http://acuf.org/issues/issue80/070319news.asp
     
    • Thank You! Thank You! x 1
  2. jasendorf
    Offline

    jasendorf Senior Member

    Joined:
    May 31, 2006
    Messages:
    1,015
    Thanks Received:
    76
    Trophy Points:
    48
    Location:
    Ohio
    Ratings:
    +76
    12 suggestions and not a one about parental responsibility or insisting that kids come to school prepared to learn?

    I think you need a baker's dozen.

    The last line of this is a joke:
    What a laugh. My mom for two years running has prepared for an evening seminar, on her own time, for parents of sophomore students to learn what their children need to do to prepare for the Ohio proficiency tests. There are roughly 300 sophomores in her school each year. Anyone want to take a stab at how many parents have come in the past two years?

    Nevermind guessing, I'll tell you. One. One parent came. The second year. Not even one came the first year.

    Many of these parents don't care enough to even find out what their kids are doing in school... yet this moron thinks that they're going to start going to the school boards and state legislatures?

    I remember nights as a youngster when my mom was crying over the lost potential in a student. She'd call their homes, prod them in school, see glimmers of shining work only to see it destroyed by parents who didn't give a rat's ass.

    All this guy wants are cheap teachers. Nothing more, nothing less. He wants to pit teacher against teacher so they'll race to the lowest pay just as so many previously-unionized positions have had happen to them in the past. The privately run "charter schools" here in Ohio are proof of that. The teachers are paid far lower than their public school counterparts and that's all the Republicans care about.

    Because if they really wanted students to acheive... they'd find a way to make the parents accountable. Or, at least make it one of their suggestions...
     
    • Thank You! Thank You! x 2
  3. ScreamingEagle
    Offline

    ScreamingEagle Gold Member

    Joined:
    Jul 5, 2004
    Messages:
    12,887
    Thanks Received:
    1,610
    Trophy Points:
    245
    Ratings:
    +2,159
    I agree with you that most parents are apathetic. They've learned over time that they have no real power to change things because the school unions have such a stranglehold over the system. Once that is broken (via many of the suggestions) parents can become much more pro-active.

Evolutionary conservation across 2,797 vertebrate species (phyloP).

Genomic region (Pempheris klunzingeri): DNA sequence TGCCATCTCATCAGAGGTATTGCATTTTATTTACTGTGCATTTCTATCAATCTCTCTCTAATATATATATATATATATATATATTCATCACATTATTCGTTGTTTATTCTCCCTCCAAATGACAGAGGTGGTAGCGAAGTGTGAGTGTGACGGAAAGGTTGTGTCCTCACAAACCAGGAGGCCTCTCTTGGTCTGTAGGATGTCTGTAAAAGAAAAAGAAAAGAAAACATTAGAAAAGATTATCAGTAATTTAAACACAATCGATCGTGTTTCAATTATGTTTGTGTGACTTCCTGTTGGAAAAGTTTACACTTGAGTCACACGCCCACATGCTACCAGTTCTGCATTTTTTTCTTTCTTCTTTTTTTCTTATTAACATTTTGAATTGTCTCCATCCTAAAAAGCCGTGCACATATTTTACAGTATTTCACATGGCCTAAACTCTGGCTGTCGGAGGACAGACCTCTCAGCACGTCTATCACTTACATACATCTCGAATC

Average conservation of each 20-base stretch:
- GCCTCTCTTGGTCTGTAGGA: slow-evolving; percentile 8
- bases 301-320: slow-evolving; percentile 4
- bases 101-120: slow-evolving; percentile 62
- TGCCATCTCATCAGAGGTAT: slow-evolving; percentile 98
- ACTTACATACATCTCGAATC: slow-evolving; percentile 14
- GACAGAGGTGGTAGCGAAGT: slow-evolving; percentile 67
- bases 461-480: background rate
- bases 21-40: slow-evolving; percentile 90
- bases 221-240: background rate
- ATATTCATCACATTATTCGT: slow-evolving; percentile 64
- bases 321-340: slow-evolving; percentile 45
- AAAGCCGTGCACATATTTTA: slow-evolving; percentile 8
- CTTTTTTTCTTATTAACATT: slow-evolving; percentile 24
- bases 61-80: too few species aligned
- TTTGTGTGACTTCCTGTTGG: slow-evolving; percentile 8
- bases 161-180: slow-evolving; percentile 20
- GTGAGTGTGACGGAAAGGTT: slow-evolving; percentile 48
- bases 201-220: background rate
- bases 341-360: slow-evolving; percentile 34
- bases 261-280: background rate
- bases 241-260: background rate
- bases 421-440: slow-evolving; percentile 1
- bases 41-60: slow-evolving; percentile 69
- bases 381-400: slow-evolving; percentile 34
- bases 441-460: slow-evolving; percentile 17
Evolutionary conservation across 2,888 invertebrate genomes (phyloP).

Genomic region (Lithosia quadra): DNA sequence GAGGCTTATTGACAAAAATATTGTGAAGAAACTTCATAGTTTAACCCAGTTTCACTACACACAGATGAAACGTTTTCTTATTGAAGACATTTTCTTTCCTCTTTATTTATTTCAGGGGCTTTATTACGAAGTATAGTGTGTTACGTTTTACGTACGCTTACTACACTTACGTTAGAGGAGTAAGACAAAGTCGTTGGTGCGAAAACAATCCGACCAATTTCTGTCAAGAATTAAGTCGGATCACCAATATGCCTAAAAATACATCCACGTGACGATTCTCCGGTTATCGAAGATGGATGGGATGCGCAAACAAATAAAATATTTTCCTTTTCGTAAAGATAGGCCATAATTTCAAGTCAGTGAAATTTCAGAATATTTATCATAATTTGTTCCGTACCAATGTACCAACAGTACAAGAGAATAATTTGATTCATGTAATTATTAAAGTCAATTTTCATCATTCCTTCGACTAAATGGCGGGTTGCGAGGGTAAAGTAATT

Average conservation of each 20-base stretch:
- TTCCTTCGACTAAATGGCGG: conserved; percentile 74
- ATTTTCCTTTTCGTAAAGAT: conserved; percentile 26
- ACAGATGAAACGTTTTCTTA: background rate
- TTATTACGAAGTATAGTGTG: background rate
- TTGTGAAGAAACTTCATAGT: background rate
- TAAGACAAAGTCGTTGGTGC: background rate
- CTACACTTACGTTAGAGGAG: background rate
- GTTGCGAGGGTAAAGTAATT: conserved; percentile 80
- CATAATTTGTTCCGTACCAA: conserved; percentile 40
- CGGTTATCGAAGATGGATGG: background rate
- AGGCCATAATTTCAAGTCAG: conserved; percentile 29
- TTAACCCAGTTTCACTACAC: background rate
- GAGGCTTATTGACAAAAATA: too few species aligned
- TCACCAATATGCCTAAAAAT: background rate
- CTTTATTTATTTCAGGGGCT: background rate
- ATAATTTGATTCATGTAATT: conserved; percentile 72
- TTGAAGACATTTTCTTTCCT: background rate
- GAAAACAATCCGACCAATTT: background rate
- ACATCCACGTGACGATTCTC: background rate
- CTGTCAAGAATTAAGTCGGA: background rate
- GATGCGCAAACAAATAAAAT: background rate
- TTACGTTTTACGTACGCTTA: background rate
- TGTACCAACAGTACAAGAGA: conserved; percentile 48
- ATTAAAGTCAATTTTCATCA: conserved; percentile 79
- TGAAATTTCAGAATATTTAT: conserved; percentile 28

4. Mr.Conley
    Offline

    Mr.Conley Senior Member

    Joined:
    Jan 20, 2006
    Messages:
    1,958
    Thanks Received:
    115
    Trophy Points:
    48
    Location:
    New Orleans, LA/Cambridge, MA
    Ratings:
    +116
    I think your suggestions are good, but, as Jasendorf mentioned, you neglect parent and student responsibilities. I also think there needs to be more work to improve the curriculum.

    I have to disagree with the restrictions you want to place on the teachers unions. Good or bad, teachers have the right to associate as they see fit.
     
  5. ScreamingEagle
    Offline

    ScreamingEagle Gold Member

    Joined:
    Jul 5, 2004
    Messages:
    12,887
    Thanks Received:
    1,610
    Trophy Points:
    245
    Ratings:
    +2,159
    Sure, teachers have the right to associate as they see fit. Don't teachers also have the right to not pay union dues if they see fit to not do so?

    Also, don't parents have the right to associate their children with the schools of their choice as well? Just as teachers have the right to work at the school of their choice, don't parents have the right to hire and fire teachers and principles according to the kind of results they want with their children?
     
  6. Mr.Conley
    Offline

    Mr.Conley Senior Member

    Joined:
    Jan 20, 2006
    Messages:
    1,958
    Thanks Received:
    115
    Trophy Points:
    48
    Location:
    New Orleans, LA/Cambridge, MA
    Ratings:
    +116
    Yes, they have the right, but that doesn't mean the union still has to accept them.
    Yes, they can go to their local public school or a private school of their choce. Vouchers can and should be an option. Personally I'm a supporter of the school choice movement. I agree with you.
    That's trickier. Of course people should have a say on how their tax dollars are spent, but can parents hire and fire individual teachers and principals? I don't like the idea in principle. It turns schools into campaigns. Teachers will do whatever it takes to please parents and students, regardless of whether its good for the kids long term. I can think of a hundred thousand ways such a system could go wrong. This is not a good idea. I prefer the current system. School boards and superintendents, generally elected, oversee the schools to maintain quality. That, along with PTA's, give parents a voice without jeopardizing the educational mission of the school.